Zheng Zeguang, China's ambassador to the UK. (Photo/gb.china-embassy.gov.cn)
China's top diplomat in the United Kingdom is on a weeklong visit to Scotland to enhance the growing economic, cultural, and educational links between the nations, in a year that marks the 50th anniversary of the establishment of China-UK ambassadorial diplomatic relations
Zheng Zeguang, China's ambassador to the UK, said: "In recent years, the China-Scotland relationship has maintained a sound momentum of development."
Since the outbreak of the COVID-19 pandemic, China and Scotland have maintained communication and cooperation on their pandemic response.
Zheng said: "This has given a new dimension to our relations, and there are new opportunities up for grabs in developing China-Scotland relations."
The ambassador made the remarks on Tuesday in Edinburgh at an informal lunch hosted by the UK National Committee on China, an educational platform that aims to strengthen decision-making and facilitate dialogue on China-related affairs.
Zheng said, with highly complementary industries, China and Scotland have enormous potential for cooperation, and economic cooperation has continued to deepen and achieved fruitful outcomes in recent years.
Scotland has taken part in the China International Import Expo for several years in a row. More than 250 Scottish companies have joined hands with their Chinese partners to provide a rich variety of quality products for consumers in China.
China is not only Scotland's largest source of imports, but it is also its seventh-largest export market, including its third-largest market for Scottish salmon and its fifth-largest for Scottish whisky by value.
Chinese companies, including China National Petroleum Corporation and BYD, have invested in Scotland and continued to expand their cooperation in the areas of energy, retail, automobiles, and innovation.
Both China and Scotland have kept deepening cultural and people-to-people exchanges and cooperation.
Nineteen Scottish universities have established partnership with universities in China. More than 50,000 students in more than 300 primary and secondary schools are learning the Chinese language. And in excess of 10,000 Chinese students are studying in Scotland, forming its biggest international student community.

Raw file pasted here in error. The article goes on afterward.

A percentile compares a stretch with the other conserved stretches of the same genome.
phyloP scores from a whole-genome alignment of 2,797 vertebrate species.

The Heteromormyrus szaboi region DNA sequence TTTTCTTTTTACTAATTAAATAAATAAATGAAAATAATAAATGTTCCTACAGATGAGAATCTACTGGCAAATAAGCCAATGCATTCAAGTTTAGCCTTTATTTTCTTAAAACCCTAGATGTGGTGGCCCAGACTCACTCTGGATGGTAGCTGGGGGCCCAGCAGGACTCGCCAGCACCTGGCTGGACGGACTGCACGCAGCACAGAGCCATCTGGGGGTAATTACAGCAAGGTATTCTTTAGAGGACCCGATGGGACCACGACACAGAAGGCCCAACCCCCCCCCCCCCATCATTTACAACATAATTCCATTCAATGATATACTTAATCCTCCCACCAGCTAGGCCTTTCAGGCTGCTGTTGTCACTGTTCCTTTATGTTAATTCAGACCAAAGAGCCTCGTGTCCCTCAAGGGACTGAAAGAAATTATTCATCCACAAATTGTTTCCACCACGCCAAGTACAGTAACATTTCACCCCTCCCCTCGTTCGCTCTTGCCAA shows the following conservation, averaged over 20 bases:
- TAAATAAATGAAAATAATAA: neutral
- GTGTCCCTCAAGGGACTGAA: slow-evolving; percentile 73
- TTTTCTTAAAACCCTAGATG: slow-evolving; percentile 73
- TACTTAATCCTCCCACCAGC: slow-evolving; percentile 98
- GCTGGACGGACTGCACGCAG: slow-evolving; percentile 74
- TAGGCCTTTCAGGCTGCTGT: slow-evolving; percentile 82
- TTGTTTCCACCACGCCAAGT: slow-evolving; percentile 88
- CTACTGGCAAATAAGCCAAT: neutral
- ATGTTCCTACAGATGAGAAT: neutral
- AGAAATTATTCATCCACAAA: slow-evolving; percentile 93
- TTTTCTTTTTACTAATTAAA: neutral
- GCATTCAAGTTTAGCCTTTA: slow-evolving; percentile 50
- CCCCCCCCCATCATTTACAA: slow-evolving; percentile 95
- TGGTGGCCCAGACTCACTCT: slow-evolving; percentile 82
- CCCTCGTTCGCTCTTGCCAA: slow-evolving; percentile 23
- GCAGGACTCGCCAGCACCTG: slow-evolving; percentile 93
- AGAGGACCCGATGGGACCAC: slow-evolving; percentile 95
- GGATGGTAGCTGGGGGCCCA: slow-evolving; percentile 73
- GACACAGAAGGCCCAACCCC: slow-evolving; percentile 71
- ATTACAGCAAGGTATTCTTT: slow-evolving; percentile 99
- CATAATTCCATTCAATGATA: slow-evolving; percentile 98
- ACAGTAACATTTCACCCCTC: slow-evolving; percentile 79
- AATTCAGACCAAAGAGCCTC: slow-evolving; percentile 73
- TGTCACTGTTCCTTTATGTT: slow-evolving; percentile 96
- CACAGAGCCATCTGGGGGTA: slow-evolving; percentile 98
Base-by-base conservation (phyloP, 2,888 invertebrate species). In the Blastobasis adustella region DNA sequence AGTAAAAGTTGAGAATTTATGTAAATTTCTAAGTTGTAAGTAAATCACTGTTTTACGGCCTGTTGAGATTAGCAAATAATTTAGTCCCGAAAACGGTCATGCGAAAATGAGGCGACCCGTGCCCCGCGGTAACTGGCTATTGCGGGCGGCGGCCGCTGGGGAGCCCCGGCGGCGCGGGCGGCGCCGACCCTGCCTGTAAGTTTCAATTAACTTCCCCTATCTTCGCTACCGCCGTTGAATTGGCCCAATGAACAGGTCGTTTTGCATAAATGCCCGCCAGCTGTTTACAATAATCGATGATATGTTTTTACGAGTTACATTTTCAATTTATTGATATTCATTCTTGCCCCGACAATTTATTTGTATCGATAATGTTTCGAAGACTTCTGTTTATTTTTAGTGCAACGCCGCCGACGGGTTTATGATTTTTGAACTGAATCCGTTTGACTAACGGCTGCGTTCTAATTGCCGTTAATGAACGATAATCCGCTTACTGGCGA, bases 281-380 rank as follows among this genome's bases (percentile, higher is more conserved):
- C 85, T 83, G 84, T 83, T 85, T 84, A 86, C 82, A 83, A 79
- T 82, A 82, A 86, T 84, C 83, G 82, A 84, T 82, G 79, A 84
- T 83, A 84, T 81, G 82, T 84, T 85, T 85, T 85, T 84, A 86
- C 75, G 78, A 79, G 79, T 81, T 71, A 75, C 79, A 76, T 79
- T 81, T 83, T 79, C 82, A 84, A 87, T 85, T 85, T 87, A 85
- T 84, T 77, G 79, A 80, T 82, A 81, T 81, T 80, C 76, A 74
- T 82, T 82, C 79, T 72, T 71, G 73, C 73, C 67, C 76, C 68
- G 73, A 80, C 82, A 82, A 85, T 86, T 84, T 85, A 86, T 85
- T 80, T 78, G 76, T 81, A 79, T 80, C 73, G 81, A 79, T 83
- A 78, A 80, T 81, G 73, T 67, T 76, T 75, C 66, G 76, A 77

Frank Slevin, chair of the UK National Committee on China, said Scotland's international framework sets out its clear commitment for a strong long-term bilateral partnership with China, and the aim for Scotland was to work collaboratively and constructively with China and to encourage an open and honest dialogue.
With 30-year histories, twining between Glasgow and Dalian, Edinburgh and Xi'an, and more recently with Shenzhen, Slevin said he is certain there will be many opportunities ahead for both sides to explore initiatives in support of Scotland's long-term development goals.
Alistair Michie, who is a director of Hampton Group, which leads in UK-China investment and consultancy and is chair of the International Council of Centre for China and Globalisation — a leading independent think tank — hailed the ambassador's visit and said it will be a valuable foundation to further expand bilateral relations.
He emphasized that Scotland is different from the rest of the UK and that its people think differently. He cited quotes from former prime minister Winston Churchill, who used to be a member of Parliament for Scotland's Dundee, to illustrate the true identity of Scots, saying "of all the small nations on this Earth, only the ancient Greeks surpassed the Scots in their contribution to mankind. I think that is the first step of understanding who we are, and this is really part of our DNA."
Michie pointed out that Scotland stands out as a nation in the world, because it is the only nation, according to him, that has a written strategy for China, and that has had it for more than 20 years. He said it offers a sense of the difference of approach of the Scottish people.
He also highlighted the China-Scotland education network as unique in the world. Michie said he believes the network is a model that can be taken to other parts of the world because it connects everything from postgraduate to primary education to the exam boards to the government, but is private-sector driven.